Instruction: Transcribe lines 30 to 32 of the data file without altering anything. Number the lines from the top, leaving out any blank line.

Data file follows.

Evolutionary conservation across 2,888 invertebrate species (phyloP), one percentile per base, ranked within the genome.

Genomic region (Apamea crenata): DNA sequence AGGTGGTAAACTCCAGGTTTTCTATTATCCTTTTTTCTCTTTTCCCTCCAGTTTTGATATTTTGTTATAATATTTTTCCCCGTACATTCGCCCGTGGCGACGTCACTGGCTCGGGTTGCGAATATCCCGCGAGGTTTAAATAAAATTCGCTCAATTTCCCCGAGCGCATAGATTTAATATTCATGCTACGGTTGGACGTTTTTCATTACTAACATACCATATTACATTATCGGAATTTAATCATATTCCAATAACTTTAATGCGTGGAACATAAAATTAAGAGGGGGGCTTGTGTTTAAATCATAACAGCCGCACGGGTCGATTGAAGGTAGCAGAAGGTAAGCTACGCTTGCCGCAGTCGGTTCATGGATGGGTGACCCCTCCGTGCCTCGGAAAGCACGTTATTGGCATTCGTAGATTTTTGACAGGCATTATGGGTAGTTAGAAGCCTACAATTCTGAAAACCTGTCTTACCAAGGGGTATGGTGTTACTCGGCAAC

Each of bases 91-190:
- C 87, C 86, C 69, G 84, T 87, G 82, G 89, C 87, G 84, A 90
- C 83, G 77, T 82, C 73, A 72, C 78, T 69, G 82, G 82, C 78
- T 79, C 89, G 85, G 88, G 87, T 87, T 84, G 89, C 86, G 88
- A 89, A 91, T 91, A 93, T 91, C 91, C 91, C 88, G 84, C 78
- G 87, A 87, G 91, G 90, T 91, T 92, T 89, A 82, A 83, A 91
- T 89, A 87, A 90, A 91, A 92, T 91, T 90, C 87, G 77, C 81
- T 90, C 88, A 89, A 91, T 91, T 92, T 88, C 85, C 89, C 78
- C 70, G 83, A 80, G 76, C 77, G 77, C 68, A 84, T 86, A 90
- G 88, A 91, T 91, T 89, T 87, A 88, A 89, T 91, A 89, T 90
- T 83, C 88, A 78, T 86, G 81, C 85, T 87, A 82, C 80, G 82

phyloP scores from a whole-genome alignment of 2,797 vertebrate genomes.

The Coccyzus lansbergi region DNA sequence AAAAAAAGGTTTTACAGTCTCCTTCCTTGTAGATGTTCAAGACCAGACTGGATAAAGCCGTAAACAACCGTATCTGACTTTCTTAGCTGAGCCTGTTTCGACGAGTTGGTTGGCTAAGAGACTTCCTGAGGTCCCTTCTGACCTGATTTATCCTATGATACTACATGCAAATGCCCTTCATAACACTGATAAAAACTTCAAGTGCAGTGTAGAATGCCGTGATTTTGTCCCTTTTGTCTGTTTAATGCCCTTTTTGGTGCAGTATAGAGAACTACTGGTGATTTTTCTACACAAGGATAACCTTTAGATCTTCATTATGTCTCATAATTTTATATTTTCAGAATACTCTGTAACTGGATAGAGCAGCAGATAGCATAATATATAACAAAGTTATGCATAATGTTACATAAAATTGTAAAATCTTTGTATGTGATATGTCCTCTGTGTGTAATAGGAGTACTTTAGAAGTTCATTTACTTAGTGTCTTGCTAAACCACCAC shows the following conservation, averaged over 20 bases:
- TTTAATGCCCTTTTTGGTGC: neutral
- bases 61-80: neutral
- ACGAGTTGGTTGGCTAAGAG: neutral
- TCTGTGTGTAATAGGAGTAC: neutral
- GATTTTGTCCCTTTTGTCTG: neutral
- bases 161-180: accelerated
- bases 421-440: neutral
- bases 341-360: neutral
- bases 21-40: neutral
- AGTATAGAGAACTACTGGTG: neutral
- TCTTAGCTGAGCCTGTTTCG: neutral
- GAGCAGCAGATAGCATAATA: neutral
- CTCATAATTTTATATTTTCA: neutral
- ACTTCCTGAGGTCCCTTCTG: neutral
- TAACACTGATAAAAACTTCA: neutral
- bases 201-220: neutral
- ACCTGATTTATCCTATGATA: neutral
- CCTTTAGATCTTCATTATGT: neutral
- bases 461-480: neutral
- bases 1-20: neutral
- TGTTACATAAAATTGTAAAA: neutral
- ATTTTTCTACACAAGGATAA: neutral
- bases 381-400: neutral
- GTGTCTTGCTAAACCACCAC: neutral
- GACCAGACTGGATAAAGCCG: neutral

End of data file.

- TAACACTGATAAAAACTTCA: neutral
- bases 201-220: neutral
- ACCTGATTTATCCTATGATA: neutral